Racton Man: Analysis shows famous skeleton was a 6ft Bronze Age superman

'He would have been a very senior and prominent member of society'

Tom Bawden
Monday 15 December 2014 20:18 GMT
James Kenny, the archaeologist who discovered Racton Man, studies his remains at the Novium Museum (PA)
James Kenny, the archaeologist who discovered Racton Man, studies his remains at the Novium Museum (PA) (PA)

A quarter of a century after his skeleton was unearthed in a Sussex field, “Racton Man” has finally revealed his secrets. And it turns out he was quite the Bronze Age hero.

Scientific analysis of his bones has revealed he was probably a tribal leader with a giant stature – and may have been killed in combat.

Not only did he tower over his fellow men, coming in at 6ft tall, but he also outlived most of them by a considerable margin, managing to survive for at least 45 years before finally meeting his death through a sword slash near his elbow.

His weapon of choice was also remarkable – a bronze dagger that, at 4,200 years of age, represented the ultimate cutting-edge technology and is the earliest bronze object to have been found in Britain, researchers said yesterday.

“The fact that this man had a bronze dagger would have been incredibly rare then. This would have been right at the start of the introduction of this type of technology,” said James Kenny, the Chichester council archaeologist who discovered the skeleton in the West Sussex hamlet of Racton back in 1989.

“He would have been a very prominent member of society, someone of great seniority,” said Dr Stuart Needham, a Bronze Age specialist who also worked on the project, adding that his social position may well have depended on his demonstrating his prowess in combat. The blade of the dagger, with its rivet-studded handle, was repeatedly sharpened, the researchers said.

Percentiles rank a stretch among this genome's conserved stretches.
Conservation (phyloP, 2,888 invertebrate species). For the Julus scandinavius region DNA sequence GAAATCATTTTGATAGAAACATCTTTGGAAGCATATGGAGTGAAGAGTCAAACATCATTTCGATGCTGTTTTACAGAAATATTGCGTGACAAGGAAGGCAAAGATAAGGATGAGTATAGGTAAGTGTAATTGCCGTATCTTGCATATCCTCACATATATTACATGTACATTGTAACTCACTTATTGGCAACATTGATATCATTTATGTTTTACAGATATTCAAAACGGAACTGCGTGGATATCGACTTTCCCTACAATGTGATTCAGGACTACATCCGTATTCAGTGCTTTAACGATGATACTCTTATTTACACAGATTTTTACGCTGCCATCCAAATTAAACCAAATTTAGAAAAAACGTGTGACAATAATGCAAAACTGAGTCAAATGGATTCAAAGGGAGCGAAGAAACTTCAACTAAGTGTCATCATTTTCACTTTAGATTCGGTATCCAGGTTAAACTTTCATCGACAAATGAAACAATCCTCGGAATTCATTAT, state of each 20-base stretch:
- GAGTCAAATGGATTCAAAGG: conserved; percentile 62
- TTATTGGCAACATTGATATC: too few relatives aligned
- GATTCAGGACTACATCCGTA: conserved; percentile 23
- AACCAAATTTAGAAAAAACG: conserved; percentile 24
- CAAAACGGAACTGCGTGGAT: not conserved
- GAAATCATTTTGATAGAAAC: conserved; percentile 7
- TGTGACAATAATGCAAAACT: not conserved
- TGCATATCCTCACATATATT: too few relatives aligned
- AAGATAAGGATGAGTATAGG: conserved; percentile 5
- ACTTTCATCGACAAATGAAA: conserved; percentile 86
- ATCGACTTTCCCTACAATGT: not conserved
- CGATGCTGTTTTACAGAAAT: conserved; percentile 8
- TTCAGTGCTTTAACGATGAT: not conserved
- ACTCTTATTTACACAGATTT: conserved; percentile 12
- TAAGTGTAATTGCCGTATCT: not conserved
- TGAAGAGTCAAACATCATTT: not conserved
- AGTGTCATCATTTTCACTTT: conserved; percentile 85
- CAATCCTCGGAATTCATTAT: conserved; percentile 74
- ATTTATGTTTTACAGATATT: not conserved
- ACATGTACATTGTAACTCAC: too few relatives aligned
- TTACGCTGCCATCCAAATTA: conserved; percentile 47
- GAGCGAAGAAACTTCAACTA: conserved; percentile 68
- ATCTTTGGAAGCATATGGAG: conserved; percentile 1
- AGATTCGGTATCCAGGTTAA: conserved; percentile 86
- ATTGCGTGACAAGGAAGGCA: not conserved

The skeleton was found on farmland in the hamlet of Racton, near Chichester in West Sussex, in 1989 (PA)

The dagger was made at the dawn of bronze-working techniques, when metalsmiths in Britain learnt from the Continent how to mix their copper with West Country tin and make a far harder and more beautiful alloy.

Despite being uncharacteristically strong, there are signs that Racton Man’s tough life was catching up with him by the end. Analysis of his bones revealed signs of spinal degeneration, which are thought to be age-related, while he was also suffering from a chronic sinus infection and arthritis.

A severe cut has been found – “at or near the time of death” – to the upper-right arm bone, close to the elbow, and there is no sign that this had healed. This is consistent with the arm being raised, elbow bent above the head, to protect it from a blow from a weapon.

Racton Man is thought to have died between 2300BC and 2150BC. “To think we can discover such detail about a man who died more than 4,000 years ago, while learning more about the country’s history, is just incredible,” said Myles Cullen of Chichester District Council.

Mr Kenny said the long wait to discover Racton Man’s identity was down to a lack of funding. Back in the 1980s, techniques such as carbon dating were much more expensive and less effective than they are today. As a result, the skeleton languished in the Novium Museum storage facility in Chichester for years.

Mr Kenny had all but forgotten about the skeleton when he mentioned it two years ago to Dr Needham. The pair went to look at the skeleton and dagger in the museum store. They secured funding from the South Downs National Park and the local council and assembled a team of experts to carry out the research. The skeleton and dagger are now on display at the museum.

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